Reverse psychology lamb tagine for a muggy day

Dull to even mention the weather but it has turned a bit muggy and typically British summer on us, hasn't it? The kind of weather that produces tension headaches. I have a theory on this kind of weather - that it makes people go a bit mad. I've witnessed more insane outbursts in the last two days than in the preceding month. Admittedly some of them were mine, which could also be blamed on the whole pregnancy thing to be fair to the weather.

Not that salads made much of an appearance on my plate when we had our 5 day heatwave, but now the weather has turned I feel the need to fully embrace warming, hearty food. Perhaps if I eat like it's autumn the weather will take revenge and the sun will shine again. Reverse psychology you see.

I don't think you can get more warming than a tagine (though don't hold me to this being a proper one or anything... it's a Bell creation) and I just love lamb, but only if it falls off the bone and can be carved with a spoon. (Can't believe I just wrote that, when have I ever carved lamb with a spoon?) I'm not into rare lamb. It just doesn't feel right to me. Lamb is for stews or slow roasting in my book so tagine is probably in my top ten dishes.

Now this tagine does include fruit. I know people feel quite strongly about mixing sweet and savoury. It has the Marmite effect. I bloody love a bit of pineapple on pizza and sultanas in curry so have fully embraced the fruit (and nut) theme for this recipe. I was born into the wrong era. The 70s would have been perfect for me gastronomically. Come to think of it I'm rather partial to a prawn cocktail and black forest gateau too.

The best way to cook this tagine is to make it the day before when you're using the oven for making something else. I started it off on 'never the same curry twice' night. The reason being that it really needs at least 2.5 hours in the oven to ensure the meat is tender and delicious and the spices have worked their magic. So clearly not something to prepare on a school night for eating that eve unless you like to tuck in at midnight. Also, the thrifty part of me can't justify having the oven on for an evening for just one dish. It's just plain wasteful.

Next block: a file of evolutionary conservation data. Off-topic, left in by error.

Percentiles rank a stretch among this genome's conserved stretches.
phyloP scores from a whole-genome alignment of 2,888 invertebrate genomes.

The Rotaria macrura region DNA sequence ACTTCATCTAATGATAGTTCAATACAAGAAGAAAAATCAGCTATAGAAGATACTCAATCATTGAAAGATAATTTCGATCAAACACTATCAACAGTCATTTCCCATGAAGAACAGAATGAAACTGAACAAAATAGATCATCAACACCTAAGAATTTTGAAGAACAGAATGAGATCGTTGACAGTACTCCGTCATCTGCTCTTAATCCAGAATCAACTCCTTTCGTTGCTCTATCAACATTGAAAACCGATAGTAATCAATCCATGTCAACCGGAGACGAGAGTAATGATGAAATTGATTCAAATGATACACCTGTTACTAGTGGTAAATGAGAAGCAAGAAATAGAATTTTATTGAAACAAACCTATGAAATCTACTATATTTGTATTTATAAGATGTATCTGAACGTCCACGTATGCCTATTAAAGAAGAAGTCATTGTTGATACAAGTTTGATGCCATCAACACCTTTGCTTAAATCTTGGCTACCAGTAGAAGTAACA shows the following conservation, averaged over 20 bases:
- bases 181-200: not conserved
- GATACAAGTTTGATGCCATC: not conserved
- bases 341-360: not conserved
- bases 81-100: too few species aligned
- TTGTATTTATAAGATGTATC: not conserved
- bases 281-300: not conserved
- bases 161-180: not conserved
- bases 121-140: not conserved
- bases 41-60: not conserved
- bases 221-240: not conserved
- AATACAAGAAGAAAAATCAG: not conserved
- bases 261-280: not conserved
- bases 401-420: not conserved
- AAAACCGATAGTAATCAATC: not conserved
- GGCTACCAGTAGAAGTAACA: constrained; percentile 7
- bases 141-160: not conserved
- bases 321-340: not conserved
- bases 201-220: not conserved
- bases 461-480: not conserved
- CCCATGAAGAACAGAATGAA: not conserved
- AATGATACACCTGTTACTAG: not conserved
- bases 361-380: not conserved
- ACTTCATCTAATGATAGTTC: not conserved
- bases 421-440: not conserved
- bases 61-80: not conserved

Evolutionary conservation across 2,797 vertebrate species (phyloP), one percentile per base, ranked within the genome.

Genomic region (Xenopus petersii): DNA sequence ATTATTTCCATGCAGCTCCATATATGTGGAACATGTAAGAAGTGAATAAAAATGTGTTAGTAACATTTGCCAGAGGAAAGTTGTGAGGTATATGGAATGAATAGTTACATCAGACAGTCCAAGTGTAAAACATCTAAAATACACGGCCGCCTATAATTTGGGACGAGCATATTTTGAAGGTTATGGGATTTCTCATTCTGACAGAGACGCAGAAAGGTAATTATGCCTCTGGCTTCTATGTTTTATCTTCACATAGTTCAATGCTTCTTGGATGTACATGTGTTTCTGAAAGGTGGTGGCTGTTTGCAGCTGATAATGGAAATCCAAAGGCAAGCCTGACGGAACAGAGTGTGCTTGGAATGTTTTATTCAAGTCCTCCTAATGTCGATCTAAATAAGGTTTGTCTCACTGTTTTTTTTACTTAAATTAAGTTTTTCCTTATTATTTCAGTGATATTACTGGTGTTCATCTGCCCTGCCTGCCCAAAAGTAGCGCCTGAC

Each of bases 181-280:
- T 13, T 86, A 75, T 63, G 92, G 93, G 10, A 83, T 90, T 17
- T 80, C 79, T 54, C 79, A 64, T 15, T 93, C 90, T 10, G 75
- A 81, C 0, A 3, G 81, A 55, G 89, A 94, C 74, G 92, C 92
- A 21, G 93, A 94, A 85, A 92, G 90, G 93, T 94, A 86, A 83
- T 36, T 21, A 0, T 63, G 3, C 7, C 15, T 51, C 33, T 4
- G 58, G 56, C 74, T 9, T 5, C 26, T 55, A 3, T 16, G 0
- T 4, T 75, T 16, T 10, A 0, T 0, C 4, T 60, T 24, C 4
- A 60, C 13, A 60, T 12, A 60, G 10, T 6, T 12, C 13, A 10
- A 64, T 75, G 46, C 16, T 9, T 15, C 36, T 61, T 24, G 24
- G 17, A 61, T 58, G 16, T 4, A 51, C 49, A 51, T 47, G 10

- a pack of stewing lamb, about 500g, chopped into 1 inch pieces (neck, shoulder, breast or shank)
- 2 tablespoons of honey
- 2 tablespoons of olive oil
- a cinnamon stick
- a good shake of ground cinnamon
- a teaspoon of turmeric
- a teaspoon of ground black pepper
- a tablespoon of paprika
- a teaspoon of cayenne pepper
- a tablespoon of ground ginger
- a handful of dried apricots cut into quarters
- a handful of dried dates
- half a butternut squash cut into chunks, no seeds or skin thank you
- a 400g tin of chopped tomatoes
- a 400g tin of chickpeas
- flaked almonds

Evening 1
Preheat the oven to Gas 5. (Hopefully you're cooking something else at the same time so it's just on already.) Take the oil and honey and mix in a large bowl, add all the spices except the cinnamon stick and stir until you have a reddish browny gloopy mixture. Pop the lamb in and coat. You could leave it overnight but then this turns into a three day recipe which I think is a bit excessive.

Put a frying pan onto a medium heat and add the lamb, a few bits at a time, to brown it. Don't let them get too close of they don't brown properly. Once browned on all sides transfer to a casserole dish. (The pan might smoke a little because of the honey, Mr B informed me the oil was burning. It wasn't, but we did need to open a window as he started coughing.)

Pour any remaining sticky spice mixture into the casserole dish and then add the cinnamon stick. I actually added three but mine are quite old so might not be as potent as they should be. Pour over the tinned tomatoes and then a tin of tap water. Add the dates, apricots and butternut squash and put in the oven for about 45 mins uncovered. Then turn down to Gas 2 for another hour or so. Longer if you want. Just keep a check every 30 mins or so that the liquid hasn't dried up. Mine was fine. Take out the oven before you go to bed to allow time to cool and then pop in the fridge overnight.

Evening 2
Preheat the oven to Gas 4. Take the tagine out of the fridge and mix in a tin of drained chick peas. You can boil up dried ones but I never leave enough time for soaking and cooking etc so usually end up using a tin. No matter, though some people do insist the dried ones are 'silkier'. Leave the tagine in the oven for about an hour then check the meat is tender, which it really should be by now, and serve with cous cous or flat bread and flaked almonds sprinkled on top.

P.S. My friend Annie thinks cous cous is the devil's work. I have to say it's not my favourite thing in the world though I don't feel as strongly as she does. I think it's best with lemon juice, zest and herbs stirred through and works well with fatty, meaty dishes like this to make it, well, just a bit more interesting than sawdust.
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